A Tale of Data That Got Too Big
Here is a brilliant thought experiment about big data, published as a one-paragraph short story in 1946 by the Argentinian writer Jorge Luis Borges:
“. . . In that Empire, the Art of Cartography attained such Perfection that the map of a single Province occupied the entirety of a City, and the map of the Empire, the entirety of a Province. In time, those Unconscionable Maps no longer satisfied, and the Cartographers Guilds struck a Map of the Empire whose size was that of the Empire, and which coincided point for point with it. The following Generations, who were not so fond of the Study of Cartography as their Forebears had been, saw that that vast map was Useless, and not without some Pitilessness was it, that they delivered it up to the Inclemencies of Sun and Winters. In the Deserts of the West, still today, there are Tattered Ruins of that Map, inhabited by Animals and Beggars; in all the Land there is no other Relic of the Disciplines of Geography.”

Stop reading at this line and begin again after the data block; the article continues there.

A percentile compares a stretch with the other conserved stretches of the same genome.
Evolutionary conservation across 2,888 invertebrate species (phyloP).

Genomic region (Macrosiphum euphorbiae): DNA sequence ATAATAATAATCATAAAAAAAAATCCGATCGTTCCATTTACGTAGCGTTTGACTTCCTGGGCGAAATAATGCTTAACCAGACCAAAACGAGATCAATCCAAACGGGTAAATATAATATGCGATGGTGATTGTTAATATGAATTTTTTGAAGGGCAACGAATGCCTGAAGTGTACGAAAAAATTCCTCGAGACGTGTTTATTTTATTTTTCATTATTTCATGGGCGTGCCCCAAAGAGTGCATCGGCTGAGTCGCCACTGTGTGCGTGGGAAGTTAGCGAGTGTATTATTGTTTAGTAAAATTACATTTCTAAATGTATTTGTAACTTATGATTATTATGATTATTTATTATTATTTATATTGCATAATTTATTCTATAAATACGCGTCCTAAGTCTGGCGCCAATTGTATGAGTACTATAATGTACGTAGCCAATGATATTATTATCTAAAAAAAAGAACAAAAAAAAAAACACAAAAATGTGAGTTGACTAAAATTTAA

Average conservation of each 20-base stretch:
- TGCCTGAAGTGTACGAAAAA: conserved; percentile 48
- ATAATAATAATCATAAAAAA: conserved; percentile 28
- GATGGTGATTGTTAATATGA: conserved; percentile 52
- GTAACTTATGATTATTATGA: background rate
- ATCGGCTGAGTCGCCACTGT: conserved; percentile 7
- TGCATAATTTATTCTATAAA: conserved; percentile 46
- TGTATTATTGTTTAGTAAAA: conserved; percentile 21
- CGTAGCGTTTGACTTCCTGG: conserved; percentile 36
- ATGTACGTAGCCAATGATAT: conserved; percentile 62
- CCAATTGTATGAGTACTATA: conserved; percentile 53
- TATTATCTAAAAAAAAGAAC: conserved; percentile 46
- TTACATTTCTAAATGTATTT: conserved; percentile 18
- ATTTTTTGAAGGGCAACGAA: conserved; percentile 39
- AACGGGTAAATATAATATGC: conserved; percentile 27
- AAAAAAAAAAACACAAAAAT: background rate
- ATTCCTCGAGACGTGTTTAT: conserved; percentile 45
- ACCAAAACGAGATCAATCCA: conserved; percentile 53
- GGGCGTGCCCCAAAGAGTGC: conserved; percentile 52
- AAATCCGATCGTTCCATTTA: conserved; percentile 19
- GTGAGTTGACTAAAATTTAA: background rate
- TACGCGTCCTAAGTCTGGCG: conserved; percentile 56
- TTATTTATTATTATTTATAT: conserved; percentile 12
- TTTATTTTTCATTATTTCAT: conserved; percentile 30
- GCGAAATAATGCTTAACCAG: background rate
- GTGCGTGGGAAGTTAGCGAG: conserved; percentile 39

Borges is writing about maps, not about big data. But the idea is the same. We capture and document increasingly more information about our lives. The data gets bigger and bigger. Eventually it becomes a one-to-one map of reality itself—a repository of data as gigantic, and as difficult to comprehend, as the reality it is supposed to represent. It becomes a Map of our World whose size is that of our World, and which coincides point for point with it.
At this point the data becomes Useless. There is the “real” world we live in, and now there is a “replica” world of big data that looks exactly like the real world it maps. But what is the point of replicating the world exactly?
So we’re back to square one. How do we make sense of all that data? How do we query it? How do we create sampling shortcuts and models of that data because we can’t possibly analyze it all? Well, in the same ways we research the “real” world, because the two have become identical. So, thank goodness for researchers (the Researchers Guild!) who still know how to extract, simplify, synthesize, model, infer, communicate, and summarize what is going on in the world and in all of that data.